A leaking toilet valve can add dollars to your water bill as well as ruin your bathroom flooring. Knowing how to replace the assembly can save you a plumber's bill and lessen your imprint on the environment. Leaks cost homeowners more than money, and fixing them quickly will save more green than that in your wallet. With a few tools you will be on your way to completing an easy home repair project.
Things You'll Need
- Pipe wrench or crescent wrench
- Slip-joint pliers
- Shut off valve assembly
- Toilet supply hose
- Teflon tape
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Turn off the water supply valve under the toilet by turning it clockwise. Flush the toilet to drain the water from the tank. Using towels, absorb any remaining water from the tank. Locate the main water shut off valve to the home and turn off. This is usually located in the basement or crawl space.
Open a water source in the lower level of the home, below the level of the toilet you are working on. This will empty the water lines in the home, saving you hassle under the toilet. Return to the toilet shut off valve. Unscrew the water supply hose from the bottom of the toilet tank. This can be done by hand, or for more stubborn connections, using a pipe wrench.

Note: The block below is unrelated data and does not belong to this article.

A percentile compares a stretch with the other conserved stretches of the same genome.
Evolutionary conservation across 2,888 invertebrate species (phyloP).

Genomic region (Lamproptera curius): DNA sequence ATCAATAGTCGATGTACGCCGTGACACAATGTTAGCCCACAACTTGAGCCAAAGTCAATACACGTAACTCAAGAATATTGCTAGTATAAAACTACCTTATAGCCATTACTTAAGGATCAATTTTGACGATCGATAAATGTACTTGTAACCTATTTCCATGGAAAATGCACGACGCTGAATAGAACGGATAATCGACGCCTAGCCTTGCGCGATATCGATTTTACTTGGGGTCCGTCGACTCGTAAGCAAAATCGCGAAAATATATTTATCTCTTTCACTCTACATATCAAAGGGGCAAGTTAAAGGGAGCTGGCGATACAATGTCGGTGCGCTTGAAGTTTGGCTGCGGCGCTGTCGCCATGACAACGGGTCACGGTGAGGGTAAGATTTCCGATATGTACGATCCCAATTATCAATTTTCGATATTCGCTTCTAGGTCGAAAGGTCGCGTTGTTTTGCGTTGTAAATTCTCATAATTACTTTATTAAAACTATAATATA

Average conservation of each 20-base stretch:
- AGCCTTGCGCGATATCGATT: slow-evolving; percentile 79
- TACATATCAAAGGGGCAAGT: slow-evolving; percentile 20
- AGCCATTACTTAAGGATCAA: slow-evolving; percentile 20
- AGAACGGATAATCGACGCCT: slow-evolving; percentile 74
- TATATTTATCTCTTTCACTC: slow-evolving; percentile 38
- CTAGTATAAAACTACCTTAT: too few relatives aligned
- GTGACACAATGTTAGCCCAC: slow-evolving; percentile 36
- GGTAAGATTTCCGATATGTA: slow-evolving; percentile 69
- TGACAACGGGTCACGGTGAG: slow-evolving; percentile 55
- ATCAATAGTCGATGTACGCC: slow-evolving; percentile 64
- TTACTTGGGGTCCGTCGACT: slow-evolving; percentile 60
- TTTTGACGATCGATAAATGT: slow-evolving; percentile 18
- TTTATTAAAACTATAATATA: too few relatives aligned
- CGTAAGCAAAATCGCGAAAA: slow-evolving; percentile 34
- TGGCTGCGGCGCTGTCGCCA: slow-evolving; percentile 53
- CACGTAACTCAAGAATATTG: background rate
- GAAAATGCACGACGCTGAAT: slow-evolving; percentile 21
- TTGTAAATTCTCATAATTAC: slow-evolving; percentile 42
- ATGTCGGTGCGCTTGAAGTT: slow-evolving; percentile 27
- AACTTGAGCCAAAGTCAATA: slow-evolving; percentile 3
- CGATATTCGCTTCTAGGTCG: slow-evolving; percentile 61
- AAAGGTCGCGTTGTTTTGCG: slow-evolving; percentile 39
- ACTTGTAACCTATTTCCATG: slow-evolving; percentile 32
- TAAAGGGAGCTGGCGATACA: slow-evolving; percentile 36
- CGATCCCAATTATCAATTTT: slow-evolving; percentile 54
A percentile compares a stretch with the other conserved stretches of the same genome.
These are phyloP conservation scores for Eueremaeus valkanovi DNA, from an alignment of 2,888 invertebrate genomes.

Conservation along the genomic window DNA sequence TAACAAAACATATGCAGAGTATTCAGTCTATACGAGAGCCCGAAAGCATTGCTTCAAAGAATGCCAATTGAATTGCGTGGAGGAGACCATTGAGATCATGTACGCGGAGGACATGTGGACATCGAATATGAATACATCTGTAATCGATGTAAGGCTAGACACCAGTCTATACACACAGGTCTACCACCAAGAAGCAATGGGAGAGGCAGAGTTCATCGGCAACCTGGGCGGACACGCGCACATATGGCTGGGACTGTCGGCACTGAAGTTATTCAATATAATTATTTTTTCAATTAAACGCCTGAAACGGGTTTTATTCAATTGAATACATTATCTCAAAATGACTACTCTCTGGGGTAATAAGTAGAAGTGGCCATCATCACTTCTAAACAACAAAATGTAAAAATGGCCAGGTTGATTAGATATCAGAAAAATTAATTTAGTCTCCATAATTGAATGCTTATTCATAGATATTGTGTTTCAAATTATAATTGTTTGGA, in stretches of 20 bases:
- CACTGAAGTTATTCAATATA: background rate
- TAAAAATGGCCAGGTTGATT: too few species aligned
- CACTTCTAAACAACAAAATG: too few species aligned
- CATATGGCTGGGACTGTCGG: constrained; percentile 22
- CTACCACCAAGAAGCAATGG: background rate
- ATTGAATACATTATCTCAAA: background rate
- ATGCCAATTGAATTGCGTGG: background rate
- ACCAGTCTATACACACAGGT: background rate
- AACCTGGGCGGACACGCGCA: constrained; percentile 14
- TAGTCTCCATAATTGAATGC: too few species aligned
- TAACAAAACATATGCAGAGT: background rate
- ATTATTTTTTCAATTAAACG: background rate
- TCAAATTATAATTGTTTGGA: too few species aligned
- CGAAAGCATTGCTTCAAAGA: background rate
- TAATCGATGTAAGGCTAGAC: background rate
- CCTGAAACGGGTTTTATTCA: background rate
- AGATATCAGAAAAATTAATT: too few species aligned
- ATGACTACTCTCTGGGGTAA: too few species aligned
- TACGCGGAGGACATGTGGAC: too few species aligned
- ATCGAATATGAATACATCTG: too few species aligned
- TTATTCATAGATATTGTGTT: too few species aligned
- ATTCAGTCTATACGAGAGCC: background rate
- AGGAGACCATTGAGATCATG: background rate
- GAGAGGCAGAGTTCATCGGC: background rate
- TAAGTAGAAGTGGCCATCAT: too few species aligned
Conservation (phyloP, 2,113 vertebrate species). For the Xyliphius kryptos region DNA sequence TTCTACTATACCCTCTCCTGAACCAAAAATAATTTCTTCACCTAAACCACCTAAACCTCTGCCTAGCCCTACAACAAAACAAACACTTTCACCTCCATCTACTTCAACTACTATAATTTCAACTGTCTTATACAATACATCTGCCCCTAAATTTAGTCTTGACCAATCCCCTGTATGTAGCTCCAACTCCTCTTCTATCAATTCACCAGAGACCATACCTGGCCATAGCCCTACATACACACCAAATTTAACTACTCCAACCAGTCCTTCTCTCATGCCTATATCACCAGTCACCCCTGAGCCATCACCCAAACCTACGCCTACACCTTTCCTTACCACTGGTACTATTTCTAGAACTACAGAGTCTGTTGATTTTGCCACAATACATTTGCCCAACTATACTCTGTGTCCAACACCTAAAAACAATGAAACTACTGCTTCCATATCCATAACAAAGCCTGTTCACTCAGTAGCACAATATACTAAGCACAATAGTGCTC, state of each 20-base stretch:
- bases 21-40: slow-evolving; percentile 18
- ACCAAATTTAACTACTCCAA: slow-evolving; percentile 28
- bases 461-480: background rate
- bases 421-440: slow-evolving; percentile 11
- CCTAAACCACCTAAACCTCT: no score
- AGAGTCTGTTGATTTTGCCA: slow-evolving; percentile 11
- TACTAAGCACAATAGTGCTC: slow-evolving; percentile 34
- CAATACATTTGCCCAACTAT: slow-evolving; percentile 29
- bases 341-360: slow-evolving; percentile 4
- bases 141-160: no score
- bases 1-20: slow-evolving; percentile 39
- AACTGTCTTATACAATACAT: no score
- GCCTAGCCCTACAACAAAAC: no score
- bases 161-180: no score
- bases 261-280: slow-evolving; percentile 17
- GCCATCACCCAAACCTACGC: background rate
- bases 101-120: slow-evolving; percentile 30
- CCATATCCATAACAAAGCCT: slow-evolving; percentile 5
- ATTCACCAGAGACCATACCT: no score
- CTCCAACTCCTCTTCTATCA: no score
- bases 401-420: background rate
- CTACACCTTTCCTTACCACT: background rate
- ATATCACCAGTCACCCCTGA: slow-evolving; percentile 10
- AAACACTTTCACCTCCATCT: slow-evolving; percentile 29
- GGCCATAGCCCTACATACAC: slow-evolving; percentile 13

While holding the shut off valve with your hand or a pair of slip-joint pliers, unscrew the compression nut with a pipe-wrench. This will remove the shut off valve assembly from the water line. Discard the damaged valve and attached supply hose.
Attach the new shut off valve by slipping the new assembly into the water line and tightening the compression nut. Again, hold the shut off valve with one hand while tightening the nut with the other. This prevents the water line from twisting and breaking.
Tighten the packing nut, located directly behind the handle of the shut off valve, gently. Attach the new toilet supply hose to the shut off valve and to the base of the toilet tank. Wrap Teflon tape around the threads to ensure a tight seal.
Open the main water supply valve to the house. Slowly open the toilet shut off valve by turning counterclockwise. Check for leaks around the base of the tank and around the water shut off valve. If there is a leak at the base of the tank, tighten the supply hose gently. For leaks at the valve, gently tighten the packing nut. Your new shut off valve will last for years to come, saving you some green along the way.